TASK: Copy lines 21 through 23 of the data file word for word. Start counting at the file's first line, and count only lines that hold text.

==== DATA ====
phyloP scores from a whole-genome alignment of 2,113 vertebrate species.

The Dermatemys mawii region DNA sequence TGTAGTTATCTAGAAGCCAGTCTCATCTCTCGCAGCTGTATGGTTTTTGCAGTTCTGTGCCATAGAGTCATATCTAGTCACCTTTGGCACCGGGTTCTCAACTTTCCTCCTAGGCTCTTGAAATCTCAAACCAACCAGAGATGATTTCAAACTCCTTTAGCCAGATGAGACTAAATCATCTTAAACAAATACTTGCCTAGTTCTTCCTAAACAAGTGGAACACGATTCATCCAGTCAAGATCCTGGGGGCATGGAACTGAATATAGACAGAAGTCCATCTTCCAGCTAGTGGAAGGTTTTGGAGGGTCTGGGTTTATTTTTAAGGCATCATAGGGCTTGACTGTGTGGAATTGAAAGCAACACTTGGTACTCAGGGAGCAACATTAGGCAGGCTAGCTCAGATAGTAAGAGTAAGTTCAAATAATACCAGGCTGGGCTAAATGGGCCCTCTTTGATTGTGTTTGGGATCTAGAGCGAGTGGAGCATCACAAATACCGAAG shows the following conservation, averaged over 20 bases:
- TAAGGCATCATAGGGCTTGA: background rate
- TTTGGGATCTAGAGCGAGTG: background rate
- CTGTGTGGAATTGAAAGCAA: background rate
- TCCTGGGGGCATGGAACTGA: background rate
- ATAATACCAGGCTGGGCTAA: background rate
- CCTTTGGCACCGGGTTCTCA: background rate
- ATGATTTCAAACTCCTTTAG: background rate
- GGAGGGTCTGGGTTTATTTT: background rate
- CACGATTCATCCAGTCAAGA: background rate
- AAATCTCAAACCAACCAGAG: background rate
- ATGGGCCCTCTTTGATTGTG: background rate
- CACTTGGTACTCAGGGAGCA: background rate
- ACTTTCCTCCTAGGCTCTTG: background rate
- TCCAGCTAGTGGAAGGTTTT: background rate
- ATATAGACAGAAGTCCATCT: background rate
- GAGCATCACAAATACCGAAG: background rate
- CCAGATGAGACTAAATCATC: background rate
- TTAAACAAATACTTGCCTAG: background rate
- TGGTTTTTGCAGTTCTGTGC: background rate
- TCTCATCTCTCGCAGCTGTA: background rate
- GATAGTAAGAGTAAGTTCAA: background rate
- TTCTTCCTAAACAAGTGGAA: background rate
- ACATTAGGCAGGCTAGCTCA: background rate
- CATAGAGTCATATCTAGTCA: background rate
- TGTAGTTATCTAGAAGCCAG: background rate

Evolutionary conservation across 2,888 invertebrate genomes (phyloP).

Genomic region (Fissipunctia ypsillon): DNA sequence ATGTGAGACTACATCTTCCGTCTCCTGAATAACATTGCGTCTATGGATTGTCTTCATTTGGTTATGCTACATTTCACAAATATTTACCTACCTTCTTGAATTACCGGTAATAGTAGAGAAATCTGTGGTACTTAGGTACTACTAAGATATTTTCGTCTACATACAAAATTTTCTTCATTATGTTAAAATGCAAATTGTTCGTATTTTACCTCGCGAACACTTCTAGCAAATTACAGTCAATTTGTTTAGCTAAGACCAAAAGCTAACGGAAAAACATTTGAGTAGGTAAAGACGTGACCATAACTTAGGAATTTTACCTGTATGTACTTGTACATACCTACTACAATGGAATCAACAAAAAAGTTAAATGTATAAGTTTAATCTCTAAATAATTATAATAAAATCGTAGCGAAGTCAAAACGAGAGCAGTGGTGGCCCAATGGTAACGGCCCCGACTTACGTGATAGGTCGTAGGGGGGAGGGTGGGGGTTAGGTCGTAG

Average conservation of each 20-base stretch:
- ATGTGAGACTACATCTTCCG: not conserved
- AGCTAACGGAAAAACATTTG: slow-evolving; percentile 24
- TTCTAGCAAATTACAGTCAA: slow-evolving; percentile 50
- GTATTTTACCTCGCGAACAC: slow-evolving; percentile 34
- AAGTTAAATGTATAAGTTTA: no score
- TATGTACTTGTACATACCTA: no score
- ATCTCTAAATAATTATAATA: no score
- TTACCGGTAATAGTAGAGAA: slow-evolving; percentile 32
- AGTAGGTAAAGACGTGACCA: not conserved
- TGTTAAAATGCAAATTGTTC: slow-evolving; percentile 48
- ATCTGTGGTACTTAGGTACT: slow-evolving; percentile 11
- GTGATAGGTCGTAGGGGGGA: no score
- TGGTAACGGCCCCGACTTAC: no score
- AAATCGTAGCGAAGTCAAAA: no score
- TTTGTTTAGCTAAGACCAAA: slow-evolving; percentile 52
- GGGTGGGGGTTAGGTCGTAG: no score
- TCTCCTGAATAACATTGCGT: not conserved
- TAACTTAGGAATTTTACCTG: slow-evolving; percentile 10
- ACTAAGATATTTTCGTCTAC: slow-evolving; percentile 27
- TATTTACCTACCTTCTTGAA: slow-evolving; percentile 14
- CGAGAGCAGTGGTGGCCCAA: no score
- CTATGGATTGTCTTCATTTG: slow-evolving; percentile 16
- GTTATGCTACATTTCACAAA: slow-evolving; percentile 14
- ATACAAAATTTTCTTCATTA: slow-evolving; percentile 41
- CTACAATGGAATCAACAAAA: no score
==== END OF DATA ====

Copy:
- TGGTTTTTGCAGTTCTGTGC: background rate
- TCTCATCTCTCGCAGCTGTA: background rate
- GATAGTAAGAGTAAGTTCAA: background rate